“I don’t care who plays it; I just love the sound of the instrument” George Benson on his love for guitar
George Benson’s new live album captures an evocative performance from the jazz legend. We caught up with the 77-year-old one-time child prodigy to talk intimate gigs, signature guitars and the secrets of improvisation.
All images: Carl Hyde
When George Benson breezed into London in 2019, there was no social distancing, no two-metre rules and no face-mask mandates. Instead, an expectant 250-capacity audience were ushered in to the illustrious Ronnie Scott’s Jazz Club to witness the Grammy-winning master of jazz at close quarters. And there was a full bar.
It may seem like a lifetime ago, but the intimate evening of soul grooves and improvised jazz leads captured on Benson’s latest live album Weekend In London are as fresh and delightfully zesty as the day they were captured in front of those fortunate few. With the oozing atmosphere of the famed lounge bar providing a sumptuous backdrop, Benson’s creamy vocals and chromatic runs lingered in the air as if they were being slowly consumed by the venue itself, adding a further layer to the legend.
According to the man himself, the decadent surroundings played a key role in the evocative 14-track recording. “Well, one thing’s for sure; you can’t get away with nothing. It is up close and personal,” Benson says earnestly. “Ronnie Scott’s is a unique place for musicians. It showcases them in a way that very few nightclubs do. It feels like you’re on a big stage, but you’re not; you’re on a small stage. And people can feel you, hear you and take part in the performance by reacting to what you’re doing. So, I thought it would be a great place to make a record.”
Not surprisingly, this wasn’t Benson’s first outing at the club. After all, the Pittsburgh native’s storied career began at the age of just seven years old, playing ukulele at the local corner store for a few dollars a time – in the 70 years since you’d probably have an easier job the storied venues he hasn’t played than the ones he has.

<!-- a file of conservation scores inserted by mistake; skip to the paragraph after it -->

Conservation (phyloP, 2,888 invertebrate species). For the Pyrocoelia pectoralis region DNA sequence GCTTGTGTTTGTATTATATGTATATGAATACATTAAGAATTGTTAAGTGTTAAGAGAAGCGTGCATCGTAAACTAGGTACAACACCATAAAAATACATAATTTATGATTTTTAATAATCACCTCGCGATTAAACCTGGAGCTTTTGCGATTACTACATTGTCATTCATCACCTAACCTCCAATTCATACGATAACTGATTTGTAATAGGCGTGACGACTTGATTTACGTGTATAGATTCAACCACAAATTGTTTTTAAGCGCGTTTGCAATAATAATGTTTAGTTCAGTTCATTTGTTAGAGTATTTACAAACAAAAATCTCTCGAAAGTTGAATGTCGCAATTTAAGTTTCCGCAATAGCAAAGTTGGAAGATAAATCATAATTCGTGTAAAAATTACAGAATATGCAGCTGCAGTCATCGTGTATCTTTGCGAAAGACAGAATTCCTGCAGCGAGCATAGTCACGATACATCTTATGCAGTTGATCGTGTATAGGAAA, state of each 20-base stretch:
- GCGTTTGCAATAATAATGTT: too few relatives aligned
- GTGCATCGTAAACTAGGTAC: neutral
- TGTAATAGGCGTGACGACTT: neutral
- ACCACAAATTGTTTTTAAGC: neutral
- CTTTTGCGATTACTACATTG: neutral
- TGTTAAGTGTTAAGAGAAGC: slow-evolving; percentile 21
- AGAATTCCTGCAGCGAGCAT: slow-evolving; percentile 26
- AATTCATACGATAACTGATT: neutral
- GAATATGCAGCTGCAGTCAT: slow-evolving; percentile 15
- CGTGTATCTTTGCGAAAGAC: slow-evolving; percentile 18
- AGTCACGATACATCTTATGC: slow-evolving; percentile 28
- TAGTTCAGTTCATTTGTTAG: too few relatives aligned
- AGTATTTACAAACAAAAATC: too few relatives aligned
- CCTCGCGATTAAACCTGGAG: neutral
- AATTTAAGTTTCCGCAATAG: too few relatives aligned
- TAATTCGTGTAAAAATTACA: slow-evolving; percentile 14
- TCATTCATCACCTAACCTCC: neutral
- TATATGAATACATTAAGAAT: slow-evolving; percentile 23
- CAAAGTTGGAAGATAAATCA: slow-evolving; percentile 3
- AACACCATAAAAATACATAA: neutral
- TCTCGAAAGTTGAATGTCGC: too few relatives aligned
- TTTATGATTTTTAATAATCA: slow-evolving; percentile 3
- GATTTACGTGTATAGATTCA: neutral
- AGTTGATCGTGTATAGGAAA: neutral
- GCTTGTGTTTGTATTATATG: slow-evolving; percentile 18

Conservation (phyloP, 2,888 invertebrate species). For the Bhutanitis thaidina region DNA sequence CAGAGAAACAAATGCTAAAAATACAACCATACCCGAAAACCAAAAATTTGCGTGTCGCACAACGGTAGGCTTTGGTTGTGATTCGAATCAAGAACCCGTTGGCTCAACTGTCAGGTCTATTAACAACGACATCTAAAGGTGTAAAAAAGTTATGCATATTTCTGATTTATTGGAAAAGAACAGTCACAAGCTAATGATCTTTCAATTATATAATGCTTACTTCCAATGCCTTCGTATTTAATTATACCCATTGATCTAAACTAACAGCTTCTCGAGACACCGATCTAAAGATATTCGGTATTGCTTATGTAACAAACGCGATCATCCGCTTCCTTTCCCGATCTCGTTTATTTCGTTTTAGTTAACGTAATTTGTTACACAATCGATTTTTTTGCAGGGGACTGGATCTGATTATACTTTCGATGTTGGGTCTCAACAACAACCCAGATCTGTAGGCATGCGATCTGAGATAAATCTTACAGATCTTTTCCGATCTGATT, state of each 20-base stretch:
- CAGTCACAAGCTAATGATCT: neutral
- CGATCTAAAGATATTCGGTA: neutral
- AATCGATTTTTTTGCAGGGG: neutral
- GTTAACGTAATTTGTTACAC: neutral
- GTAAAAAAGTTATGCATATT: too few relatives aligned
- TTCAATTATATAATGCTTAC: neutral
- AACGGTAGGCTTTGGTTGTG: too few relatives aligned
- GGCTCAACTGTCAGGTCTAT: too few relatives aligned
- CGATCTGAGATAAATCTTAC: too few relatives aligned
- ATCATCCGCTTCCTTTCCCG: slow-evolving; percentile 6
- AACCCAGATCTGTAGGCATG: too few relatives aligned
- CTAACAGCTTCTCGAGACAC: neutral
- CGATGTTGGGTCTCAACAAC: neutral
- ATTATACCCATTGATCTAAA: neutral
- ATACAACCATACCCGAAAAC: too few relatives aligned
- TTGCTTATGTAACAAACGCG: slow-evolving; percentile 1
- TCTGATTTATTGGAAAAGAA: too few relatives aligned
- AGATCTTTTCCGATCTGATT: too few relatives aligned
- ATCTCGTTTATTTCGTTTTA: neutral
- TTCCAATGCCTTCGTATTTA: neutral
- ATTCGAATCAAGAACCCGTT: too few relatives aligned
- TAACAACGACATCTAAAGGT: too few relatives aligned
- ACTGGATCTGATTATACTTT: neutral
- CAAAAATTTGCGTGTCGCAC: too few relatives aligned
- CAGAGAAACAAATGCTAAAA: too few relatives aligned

But despite this, Benson’s memories of his visit to the iconic jazz club in the 1970s are not exclusively positive. “I played there many years ago,” he explains. “I brought a quartet over which featured a young guitar player Earl Klugh. He was about 17 or 18 years old time. I had a drummer and a bass player, and we played there for about a week, maybe two. I didn’t make a dime because I spent all my money on the airplane getting the band and my equipment over.”
Putting the financial shortcomings to one side, Benson says his stint at Ronnie Scott’s was far from a wash-out. “It turned out to be very entertaining because I got a chance to see London like I had never seen it before, and I found I had an audience that I didn’t know I had. On top of it all, just about every night, John Williams, who was the number one classical guitarist in the world at that time, came to see me play as did the upcoming John McLaughlin. He and I were almost like rivals. We loved each other’s playing, you know, but we were on different pages. It was an exciting time in both of our careers. So, when I hear the name Ronnie Scott’s, it brings that all back to me.”
In fact, Benson is as much a patron of the club as he is a headliner. “You know, I’ve played London quite a bit over the last 25 years or so. It’s a place I look forward to because it’s almost like a second home to me. I enjoy the wonderful restaurants and nice pubs during the day. But at night, I think of Ronnie Scott’s Jazz Club; the number one European jazz club. After I’d finished my concerts, which might have been at Wembley Arena or the Royal Albert Hall, I would go to Ronnie Scott’s and I’d hear some incredible entertainment. My favourite was Buddy Rich because he would play drums like nobody you’d ever heard. It was so musical and so entertaining.”
More often associated with the grandiose surroundings of the capital’s concert halls, Benson’s decision to record a live show in the confines of an intimate jazz club provides a telling insight into the environment that forged his formidable career. The club, with all its limitations, provided a conduit to the past.
“It put us so very close together,” he says. “It reminded us of our old rehearsals when we used to rehearse in little tiny places where we were all on top of one another. But that was good, because we were able to check out exactly what each other was doing, and not guess at it. And that wasn’t just for effect. It was really about musicianship. I insist that my band be musical. That’s the first thing I want to hear from them, and then we go from there.”
Aged 10, Benson was already making records. A decade later, he cut his teeth playing alongside the likes of Brother Jack McDuff and Jimmy Smith with his first solo record in 1964 being modestly titled The New Boss Guitar. By the 1970s, he added vocals to his slick chops resulting in a string of hits including This Masquerade, The Greatest Love Of All and Give Me The Night. Mainstream success catapulted his career into a rarefied state, but jazz would always be where his heart lay and, in particular, with the guitar.